Two factors complicate the failure rate under Obama. The first is that many of the missteps under Obama had their roots in the Bush administration. That administration "could have fixed the information technology systems that led to the healthcare.gov and veterans breakdowns, but didn't. They could have fixed the civil service system that led to the problems in the Secret Service and the General Services Administration, but didn't. And of course they could have fixed some of the policy problems that led to the 2008 financial collapse and the West, Texas fertilizer plant explosion, but didn't."
The other factor is the level of fierce Congressional opposition Obama has faced in office. Light writes that political polarization is "a grand contributor" to the rise in government failure. But he notes that Democratic contributions mostly take the form of neglect and omission - they ignored "the slow decimation of government capacity, and refused to embrace the need for bold thinking on how to improve its performance."
Republican contributions to government failure, on the other hand, have been "very deliberate." Here Light minces no words, and its worth quoting him at length:
Republicans exploited the Democratic cowardice by doing everything in their power to undermine performance. They stonewalled needed policy changes, and made implementation of new programs as difficult as possible; they cut budgets, staffs, and collateral capacity to a minimum, proving the adage that the logical extension of doing more with less is doing everything with nothing; they used the presidential appointments process to decapitate key agencies, and appointed more than their share of unqualified executives; and they muddied mission, tolerated unethical conduct, and gamed the performance measure process to guarantee failing scores for as many government policies as possible.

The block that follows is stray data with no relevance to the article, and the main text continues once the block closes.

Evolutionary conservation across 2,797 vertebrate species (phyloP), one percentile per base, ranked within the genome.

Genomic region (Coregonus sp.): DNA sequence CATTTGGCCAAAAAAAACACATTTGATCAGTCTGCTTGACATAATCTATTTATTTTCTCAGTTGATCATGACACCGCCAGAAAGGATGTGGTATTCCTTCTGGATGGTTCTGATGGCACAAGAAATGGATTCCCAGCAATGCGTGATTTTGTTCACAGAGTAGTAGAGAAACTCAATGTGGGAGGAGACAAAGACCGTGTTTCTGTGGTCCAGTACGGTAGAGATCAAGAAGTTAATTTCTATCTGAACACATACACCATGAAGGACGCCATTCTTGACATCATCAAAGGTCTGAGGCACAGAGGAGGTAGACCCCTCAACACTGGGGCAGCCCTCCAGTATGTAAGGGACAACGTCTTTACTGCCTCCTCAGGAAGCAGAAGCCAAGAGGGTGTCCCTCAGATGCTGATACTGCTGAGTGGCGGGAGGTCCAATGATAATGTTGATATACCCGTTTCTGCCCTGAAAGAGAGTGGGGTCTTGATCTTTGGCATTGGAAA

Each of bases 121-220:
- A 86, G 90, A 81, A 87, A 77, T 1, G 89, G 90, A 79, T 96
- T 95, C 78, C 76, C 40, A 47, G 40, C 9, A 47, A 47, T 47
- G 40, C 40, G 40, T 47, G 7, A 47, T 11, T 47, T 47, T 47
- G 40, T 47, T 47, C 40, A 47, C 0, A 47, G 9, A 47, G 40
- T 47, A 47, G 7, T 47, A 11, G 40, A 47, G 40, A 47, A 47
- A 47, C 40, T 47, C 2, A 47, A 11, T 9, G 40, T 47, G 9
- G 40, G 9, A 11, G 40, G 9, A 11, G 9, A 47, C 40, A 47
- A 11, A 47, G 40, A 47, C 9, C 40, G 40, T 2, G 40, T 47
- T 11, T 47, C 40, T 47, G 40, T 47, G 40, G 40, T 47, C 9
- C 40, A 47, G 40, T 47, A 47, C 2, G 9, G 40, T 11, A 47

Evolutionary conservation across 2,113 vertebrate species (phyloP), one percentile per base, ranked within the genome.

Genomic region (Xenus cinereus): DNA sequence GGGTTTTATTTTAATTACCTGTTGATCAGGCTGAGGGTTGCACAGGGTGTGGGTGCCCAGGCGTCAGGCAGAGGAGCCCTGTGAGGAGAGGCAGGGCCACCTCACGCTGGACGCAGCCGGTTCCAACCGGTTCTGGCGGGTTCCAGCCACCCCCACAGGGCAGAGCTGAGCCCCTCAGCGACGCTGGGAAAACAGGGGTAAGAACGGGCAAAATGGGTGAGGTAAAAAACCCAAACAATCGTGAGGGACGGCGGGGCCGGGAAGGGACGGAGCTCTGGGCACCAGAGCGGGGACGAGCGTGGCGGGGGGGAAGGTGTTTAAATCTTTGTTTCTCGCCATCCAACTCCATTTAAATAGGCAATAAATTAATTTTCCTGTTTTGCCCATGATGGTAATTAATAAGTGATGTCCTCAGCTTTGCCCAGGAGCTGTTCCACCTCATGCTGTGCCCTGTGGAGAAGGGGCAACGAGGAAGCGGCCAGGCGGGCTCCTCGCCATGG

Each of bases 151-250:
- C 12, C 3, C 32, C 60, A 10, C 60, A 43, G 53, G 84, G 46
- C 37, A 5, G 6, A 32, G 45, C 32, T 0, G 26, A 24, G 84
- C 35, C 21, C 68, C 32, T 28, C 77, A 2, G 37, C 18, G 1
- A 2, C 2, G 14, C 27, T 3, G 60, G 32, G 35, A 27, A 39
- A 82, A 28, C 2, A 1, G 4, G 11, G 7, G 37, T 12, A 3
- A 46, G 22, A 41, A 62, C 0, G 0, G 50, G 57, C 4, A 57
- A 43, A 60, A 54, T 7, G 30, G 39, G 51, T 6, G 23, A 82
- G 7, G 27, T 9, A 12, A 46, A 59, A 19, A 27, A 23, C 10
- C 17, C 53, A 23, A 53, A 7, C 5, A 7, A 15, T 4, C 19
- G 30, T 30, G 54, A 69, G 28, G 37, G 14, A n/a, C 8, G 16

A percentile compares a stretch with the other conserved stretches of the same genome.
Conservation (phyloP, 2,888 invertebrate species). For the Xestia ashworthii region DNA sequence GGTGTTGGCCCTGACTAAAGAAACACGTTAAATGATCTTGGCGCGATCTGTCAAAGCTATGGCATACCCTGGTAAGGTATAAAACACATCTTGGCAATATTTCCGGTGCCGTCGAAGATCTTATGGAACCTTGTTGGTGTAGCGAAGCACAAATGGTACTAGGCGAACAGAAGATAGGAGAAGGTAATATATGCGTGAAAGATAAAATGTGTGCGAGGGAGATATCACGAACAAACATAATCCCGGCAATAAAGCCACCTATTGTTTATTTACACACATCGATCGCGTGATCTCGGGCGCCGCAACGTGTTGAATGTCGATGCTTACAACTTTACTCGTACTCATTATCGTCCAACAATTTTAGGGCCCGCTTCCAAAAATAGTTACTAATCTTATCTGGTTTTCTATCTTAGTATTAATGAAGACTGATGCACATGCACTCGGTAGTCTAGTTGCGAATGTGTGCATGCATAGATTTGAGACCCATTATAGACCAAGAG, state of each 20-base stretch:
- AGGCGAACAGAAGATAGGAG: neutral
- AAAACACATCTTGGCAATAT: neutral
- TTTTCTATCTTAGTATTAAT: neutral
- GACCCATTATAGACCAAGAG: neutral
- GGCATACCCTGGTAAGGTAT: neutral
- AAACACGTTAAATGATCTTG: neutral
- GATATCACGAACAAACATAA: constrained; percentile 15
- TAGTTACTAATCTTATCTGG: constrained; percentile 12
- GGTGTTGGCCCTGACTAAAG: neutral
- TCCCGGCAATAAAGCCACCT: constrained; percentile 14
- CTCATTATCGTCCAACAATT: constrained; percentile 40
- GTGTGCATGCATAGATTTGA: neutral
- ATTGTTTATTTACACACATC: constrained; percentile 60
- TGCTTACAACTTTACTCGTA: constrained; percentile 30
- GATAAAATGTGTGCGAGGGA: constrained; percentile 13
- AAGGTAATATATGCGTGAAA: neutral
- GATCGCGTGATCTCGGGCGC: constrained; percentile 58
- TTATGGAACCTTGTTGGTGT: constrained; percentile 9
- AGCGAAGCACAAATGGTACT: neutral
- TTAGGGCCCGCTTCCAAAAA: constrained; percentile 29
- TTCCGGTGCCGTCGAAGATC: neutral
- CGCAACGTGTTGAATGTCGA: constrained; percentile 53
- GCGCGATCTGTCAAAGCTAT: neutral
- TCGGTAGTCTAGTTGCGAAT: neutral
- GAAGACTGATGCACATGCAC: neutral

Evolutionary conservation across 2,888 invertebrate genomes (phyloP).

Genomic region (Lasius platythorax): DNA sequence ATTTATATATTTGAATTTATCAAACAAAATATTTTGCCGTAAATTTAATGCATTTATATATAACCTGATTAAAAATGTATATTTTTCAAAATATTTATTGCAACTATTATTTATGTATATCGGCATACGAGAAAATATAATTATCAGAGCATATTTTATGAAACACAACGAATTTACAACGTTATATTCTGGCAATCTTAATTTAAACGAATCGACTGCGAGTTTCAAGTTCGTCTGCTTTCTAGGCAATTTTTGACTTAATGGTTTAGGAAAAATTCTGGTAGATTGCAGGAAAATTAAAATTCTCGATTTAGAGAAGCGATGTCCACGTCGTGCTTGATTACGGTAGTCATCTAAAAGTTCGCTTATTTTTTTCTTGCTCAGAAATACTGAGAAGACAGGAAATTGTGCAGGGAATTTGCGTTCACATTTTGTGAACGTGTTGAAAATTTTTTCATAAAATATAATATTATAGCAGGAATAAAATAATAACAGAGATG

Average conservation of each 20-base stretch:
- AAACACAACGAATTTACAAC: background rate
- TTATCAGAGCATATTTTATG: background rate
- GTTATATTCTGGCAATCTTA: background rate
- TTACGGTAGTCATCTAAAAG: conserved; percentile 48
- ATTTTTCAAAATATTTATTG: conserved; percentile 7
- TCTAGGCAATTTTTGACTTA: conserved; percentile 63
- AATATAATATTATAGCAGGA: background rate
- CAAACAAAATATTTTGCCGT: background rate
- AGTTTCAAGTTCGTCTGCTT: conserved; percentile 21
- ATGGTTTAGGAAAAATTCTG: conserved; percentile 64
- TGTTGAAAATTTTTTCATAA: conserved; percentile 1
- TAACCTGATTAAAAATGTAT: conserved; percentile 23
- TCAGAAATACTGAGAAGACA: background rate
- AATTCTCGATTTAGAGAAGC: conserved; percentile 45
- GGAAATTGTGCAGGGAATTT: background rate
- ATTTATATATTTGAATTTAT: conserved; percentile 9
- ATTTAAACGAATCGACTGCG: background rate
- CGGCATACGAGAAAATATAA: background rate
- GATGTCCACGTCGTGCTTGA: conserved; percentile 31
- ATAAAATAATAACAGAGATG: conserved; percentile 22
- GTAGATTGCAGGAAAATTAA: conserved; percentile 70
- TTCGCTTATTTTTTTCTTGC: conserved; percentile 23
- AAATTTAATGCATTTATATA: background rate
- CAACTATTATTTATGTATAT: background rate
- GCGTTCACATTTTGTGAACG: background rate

In short, Light concludes that not only is political polarization "worse than it looks," it is also "more destructive than imagined. And it is becoming more threatening to government performance as the distance between the two parties increases."
Complete list of government failures, 2001-2014, ranked by overall news interest
* Subject of a historically significant congressional or presidential investigation; see Paul C. Light, Government by Investigation: Congress, Presidents, and the Search for Answers, 1945–2012 (Brookings/Governance, 2014), for the full list. The failed search for weapons of mass destruction and the Abu Ghraib prison abuse were both part of the long-running congressional and presidential investigation of Iraq War conduct, and are included here as separate investigations.
** This figure comes from the Center's May 12, 2004, survey showing that 87 percent of respondents were paying very or fairly close attention to the situation in Iraq, which followed the Center's May 9, 2004, survey showing that 92 percent of respondents had heard about reports of mistreatment of Iraqi prisoners by U.S. troops, and 76 percent had seen photos from the incident. The proximity of the surveys strongly suggests that respondent interest in the situation in Iraq was heavily influenced by the Abu Ghraib story. Hence, I put the incident on my list in combination with allegations of prisoner abuse at the Guantanamo Bay detention camp in 2005.